Hi <<First Name>>,


Reading and writing are largely invisible activities; while we all tangibly look the same when we’re doing it, our brains are likely doing entirely different things. Naturally, since we can’t see each other doing it, it’s not as easy to practice and improve beyond the physical differences; that’s why books and seeing other people talk about their processes is so valuable. We don’t get stuck in our own habits of doing things — we get new ideas, try new practices, and improve.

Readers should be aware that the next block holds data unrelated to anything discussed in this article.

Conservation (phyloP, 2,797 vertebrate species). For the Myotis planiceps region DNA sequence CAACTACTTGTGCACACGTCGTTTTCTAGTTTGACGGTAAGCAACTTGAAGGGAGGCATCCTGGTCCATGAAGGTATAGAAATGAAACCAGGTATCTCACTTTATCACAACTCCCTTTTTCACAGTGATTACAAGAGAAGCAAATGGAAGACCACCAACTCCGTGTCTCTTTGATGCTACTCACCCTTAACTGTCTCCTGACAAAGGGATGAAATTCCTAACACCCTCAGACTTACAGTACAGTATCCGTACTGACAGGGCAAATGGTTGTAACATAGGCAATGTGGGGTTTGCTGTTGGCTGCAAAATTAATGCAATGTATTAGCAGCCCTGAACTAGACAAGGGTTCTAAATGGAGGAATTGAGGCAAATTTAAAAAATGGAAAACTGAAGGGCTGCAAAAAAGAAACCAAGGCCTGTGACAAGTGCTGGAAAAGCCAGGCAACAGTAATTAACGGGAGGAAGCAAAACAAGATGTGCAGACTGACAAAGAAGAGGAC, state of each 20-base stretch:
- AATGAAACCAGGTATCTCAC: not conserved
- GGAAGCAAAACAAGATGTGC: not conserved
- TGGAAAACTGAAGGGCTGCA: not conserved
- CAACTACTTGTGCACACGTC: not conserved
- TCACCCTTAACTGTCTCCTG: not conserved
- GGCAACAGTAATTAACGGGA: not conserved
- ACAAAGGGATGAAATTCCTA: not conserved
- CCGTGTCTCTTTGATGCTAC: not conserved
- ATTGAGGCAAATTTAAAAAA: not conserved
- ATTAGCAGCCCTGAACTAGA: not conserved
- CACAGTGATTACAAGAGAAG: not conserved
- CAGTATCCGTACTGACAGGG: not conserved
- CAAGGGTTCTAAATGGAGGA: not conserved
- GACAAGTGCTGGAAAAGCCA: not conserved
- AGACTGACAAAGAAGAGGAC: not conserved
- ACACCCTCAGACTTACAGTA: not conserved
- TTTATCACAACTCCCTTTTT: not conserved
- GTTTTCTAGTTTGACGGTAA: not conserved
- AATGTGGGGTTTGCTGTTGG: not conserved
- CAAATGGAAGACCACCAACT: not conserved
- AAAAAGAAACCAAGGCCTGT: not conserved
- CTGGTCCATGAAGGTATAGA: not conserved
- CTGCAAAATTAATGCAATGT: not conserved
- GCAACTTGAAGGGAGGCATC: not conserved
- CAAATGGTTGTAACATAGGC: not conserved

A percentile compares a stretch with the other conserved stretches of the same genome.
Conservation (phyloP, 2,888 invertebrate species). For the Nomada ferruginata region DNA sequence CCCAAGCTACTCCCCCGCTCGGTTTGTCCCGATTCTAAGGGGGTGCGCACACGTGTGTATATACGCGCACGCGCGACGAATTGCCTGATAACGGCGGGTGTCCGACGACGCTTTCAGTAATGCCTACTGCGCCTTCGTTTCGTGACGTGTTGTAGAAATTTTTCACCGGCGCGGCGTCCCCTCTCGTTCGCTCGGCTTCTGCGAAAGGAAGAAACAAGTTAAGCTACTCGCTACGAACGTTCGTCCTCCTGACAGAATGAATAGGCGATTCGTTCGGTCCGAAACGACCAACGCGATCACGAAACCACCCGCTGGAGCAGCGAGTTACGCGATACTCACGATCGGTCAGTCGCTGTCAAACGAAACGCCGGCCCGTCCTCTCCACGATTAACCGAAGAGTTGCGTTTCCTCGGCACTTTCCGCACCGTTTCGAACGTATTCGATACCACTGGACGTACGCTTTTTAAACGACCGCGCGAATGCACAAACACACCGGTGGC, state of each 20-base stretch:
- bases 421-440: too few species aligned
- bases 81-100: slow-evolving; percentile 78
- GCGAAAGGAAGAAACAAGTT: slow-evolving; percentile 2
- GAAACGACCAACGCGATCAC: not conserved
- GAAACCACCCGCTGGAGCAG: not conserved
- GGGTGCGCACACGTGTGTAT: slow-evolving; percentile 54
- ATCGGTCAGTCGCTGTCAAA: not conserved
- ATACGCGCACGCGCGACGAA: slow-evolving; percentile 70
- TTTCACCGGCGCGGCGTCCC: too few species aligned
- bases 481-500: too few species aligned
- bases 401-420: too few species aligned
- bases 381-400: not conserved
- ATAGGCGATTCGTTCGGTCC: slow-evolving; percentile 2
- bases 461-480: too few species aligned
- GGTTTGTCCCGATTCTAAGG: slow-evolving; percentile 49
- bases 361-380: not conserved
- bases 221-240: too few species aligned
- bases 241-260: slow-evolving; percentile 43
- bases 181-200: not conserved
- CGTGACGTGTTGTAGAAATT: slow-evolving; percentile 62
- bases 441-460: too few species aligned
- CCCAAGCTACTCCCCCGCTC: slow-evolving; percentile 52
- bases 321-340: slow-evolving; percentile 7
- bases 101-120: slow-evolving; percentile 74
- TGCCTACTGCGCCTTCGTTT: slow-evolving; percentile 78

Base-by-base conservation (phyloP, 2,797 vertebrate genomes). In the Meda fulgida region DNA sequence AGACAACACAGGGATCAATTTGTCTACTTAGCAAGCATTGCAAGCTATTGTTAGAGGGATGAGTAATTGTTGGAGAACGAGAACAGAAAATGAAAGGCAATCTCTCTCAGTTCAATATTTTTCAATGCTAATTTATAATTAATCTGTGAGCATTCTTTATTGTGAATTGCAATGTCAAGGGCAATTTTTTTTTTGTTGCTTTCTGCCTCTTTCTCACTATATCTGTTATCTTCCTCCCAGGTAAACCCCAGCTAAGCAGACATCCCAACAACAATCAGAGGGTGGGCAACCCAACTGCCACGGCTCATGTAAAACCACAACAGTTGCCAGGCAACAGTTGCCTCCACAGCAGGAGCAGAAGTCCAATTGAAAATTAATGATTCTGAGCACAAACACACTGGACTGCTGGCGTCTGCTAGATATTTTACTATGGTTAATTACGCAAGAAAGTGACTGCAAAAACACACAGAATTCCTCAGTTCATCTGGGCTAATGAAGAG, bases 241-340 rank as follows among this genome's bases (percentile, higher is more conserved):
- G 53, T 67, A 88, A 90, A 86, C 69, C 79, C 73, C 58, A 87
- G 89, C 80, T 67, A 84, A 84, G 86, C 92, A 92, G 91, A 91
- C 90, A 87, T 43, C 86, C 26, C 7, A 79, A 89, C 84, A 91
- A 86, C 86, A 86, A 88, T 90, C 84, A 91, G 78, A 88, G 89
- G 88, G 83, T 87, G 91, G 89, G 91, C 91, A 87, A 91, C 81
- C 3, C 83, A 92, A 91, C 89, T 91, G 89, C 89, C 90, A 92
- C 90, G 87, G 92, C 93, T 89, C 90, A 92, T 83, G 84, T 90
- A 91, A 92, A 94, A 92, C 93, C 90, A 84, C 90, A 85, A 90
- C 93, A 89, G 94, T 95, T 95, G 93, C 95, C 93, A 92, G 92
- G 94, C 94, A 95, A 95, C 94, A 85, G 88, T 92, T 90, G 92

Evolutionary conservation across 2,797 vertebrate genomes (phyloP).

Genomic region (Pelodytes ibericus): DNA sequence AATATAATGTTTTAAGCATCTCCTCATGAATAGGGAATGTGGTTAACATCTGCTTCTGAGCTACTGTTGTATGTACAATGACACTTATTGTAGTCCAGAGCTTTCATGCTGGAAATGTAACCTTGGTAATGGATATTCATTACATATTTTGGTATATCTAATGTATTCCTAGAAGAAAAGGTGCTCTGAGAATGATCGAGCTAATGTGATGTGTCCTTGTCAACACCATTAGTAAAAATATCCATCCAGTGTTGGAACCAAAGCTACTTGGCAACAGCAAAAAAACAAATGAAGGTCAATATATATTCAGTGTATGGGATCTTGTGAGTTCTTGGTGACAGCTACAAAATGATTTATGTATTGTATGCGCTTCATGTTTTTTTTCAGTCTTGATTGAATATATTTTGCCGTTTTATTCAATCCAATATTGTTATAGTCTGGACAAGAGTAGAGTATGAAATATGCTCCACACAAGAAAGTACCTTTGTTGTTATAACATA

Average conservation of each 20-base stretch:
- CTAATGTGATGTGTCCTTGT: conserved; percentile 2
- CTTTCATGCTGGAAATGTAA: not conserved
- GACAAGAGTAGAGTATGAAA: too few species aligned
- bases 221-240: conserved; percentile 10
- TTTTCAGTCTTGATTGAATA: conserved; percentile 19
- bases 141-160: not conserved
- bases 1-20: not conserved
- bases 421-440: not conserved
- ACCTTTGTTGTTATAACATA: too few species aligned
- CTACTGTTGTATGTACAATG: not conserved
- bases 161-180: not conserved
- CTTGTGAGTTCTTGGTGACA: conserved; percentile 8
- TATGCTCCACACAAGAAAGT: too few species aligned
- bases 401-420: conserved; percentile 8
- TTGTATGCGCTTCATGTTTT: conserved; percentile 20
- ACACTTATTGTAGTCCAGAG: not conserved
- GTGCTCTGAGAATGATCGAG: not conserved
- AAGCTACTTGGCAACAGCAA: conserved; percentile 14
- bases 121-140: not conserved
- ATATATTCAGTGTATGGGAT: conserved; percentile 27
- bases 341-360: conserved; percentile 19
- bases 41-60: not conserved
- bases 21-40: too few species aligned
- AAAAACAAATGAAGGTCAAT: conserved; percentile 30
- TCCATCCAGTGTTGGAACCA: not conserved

Working by Robert Caro


Given the numerous direct recommendations, and all of his accolades, I didn’t need to read the books to guess that Robert Caro was a really good writer. In absolutely uncharacteristic fashion, Robert Caro wrote a book with a page count that doesn’t compete with all seven volumes of Harry Potter. After reading this article about his research process, I had to buy his book on working — and was rewarded very well for it. I learned a lot about his writing process, and his focus on providing the reader with a sense of place and details. “Show, don’t tell,” is a very simple rule to speak, and in this book Caro shows us how to actually do it.